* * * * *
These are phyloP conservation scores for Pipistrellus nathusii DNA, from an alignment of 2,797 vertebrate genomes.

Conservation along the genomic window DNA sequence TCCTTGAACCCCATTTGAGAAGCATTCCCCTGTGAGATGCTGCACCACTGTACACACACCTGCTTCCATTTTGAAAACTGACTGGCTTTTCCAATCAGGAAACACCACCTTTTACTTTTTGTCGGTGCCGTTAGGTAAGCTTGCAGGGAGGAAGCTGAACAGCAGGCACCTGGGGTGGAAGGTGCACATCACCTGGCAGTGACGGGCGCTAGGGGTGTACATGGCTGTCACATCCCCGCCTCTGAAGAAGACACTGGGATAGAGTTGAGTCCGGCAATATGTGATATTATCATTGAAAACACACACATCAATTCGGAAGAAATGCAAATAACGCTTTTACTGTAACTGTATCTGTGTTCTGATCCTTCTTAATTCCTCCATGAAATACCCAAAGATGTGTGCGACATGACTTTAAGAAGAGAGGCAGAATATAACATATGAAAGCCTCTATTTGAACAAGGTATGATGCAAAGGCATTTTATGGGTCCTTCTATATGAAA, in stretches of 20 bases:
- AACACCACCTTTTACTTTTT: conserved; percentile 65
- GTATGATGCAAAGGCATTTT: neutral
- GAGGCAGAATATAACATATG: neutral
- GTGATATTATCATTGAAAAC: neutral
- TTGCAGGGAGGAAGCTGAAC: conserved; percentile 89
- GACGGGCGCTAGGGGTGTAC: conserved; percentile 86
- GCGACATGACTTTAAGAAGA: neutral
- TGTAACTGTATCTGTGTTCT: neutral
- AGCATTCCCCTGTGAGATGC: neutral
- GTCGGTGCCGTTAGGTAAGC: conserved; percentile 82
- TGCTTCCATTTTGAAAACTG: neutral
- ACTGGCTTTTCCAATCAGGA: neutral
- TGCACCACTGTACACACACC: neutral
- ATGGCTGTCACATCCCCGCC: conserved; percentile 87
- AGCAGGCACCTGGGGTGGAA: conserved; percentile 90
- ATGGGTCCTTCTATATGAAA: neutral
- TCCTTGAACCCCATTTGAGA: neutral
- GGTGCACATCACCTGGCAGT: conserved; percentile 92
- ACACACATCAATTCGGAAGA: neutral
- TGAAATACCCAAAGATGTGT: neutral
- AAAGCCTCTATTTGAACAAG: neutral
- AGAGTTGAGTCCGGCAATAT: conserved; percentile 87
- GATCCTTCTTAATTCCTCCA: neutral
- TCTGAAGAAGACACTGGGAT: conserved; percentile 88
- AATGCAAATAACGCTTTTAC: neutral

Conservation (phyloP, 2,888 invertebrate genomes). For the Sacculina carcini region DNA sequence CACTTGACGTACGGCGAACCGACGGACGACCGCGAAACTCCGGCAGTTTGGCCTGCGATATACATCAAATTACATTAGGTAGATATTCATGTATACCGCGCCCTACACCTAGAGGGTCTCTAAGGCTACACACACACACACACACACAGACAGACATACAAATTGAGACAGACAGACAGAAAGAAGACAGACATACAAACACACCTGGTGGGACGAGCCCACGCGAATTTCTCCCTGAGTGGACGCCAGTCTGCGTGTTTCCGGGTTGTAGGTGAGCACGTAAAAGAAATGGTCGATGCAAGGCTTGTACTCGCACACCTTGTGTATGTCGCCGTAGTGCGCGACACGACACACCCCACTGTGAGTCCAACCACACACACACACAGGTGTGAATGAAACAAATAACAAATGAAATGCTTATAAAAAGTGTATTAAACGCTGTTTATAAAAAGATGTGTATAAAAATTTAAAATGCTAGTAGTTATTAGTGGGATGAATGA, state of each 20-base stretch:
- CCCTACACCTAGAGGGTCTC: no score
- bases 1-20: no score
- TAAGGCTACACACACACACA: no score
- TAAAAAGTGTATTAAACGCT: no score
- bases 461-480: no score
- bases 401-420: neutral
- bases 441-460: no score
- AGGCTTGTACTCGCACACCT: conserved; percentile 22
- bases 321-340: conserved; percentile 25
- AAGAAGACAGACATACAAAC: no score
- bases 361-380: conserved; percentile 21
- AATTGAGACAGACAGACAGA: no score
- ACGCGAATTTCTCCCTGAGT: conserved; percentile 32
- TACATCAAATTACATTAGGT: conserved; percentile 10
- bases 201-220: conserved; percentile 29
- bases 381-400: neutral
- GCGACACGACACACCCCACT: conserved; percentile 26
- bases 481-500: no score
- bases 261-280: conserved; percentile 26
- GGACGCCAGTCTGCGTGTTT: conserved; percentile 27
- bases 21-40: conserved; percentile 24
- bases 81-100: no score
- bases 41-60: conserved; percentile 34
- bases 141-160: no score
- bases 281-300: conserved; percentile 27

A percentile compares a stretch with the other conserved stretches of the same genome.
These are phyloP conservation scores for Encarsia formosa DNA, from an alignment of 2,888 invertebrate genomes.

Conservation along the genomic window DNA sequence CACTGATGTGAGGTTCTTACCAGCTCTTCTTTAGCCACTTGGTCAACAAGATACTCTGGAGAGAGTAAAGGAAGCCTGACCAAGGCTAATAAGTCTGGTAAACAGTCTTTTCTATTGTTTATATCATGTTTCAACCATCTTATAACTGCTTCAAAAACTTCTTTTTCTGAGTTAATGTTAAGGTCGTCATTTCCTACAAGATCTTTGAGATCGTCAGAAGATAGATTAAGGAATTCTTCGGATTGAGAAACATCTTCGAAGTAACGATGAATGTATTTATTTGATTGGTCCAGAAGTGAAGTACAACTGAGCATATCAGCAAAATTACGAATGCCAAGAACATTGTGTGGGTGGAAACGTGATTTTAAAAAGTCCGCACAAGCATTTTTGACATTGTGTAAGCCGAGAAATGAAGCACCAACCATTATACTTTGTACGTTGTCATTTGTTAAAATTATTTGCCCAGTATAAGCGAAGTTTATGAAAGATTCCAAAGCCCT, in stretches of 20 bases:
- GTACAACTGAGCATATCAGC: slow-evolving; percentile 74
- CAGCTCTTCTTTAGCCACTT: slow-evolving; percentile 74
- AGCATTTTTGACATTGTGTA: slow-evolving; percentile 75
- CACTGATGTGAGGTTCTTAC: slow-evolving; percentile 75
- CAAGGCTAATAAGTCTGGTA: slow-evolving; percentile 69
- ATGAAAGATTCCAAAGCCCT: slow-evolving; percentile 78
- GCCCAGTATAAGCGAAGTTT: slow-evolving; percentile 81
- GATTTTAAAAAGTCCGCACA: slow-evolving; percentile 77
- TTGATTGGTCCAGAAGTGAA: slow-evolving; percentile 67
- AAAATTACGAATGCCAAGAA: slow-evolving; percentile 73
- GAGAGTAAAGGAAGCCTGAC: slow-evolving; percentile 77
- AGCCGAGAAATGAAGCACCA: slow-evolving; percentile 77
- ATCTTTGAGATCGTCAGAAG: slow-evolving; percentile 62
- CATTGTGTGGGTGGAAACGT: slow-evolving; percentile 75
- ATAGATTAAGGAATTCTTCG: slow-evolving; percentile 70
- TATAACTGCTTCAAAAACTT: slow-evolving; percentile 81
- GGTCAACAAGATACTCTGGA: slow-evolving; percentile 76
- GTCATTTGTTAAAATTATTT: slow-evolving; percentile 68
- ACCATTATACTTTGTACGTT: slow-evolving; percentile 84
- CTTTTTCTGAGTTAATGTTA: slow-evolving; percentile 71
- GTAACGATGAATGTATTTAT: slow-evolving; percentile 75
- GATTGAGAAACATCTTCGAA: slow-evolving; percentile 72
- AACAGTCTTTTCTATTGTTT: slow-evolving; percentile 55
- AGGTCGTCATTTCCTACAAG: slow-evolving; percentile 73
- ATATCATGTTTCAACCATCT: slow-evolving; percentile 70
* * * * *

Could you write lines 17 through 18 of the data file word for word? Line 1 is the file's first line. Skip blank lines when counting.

- AGCAGGCACCTGGGGTGGAA: conserved; percentile 90
- ATGGGTCCTTCTATATGAAA: neutral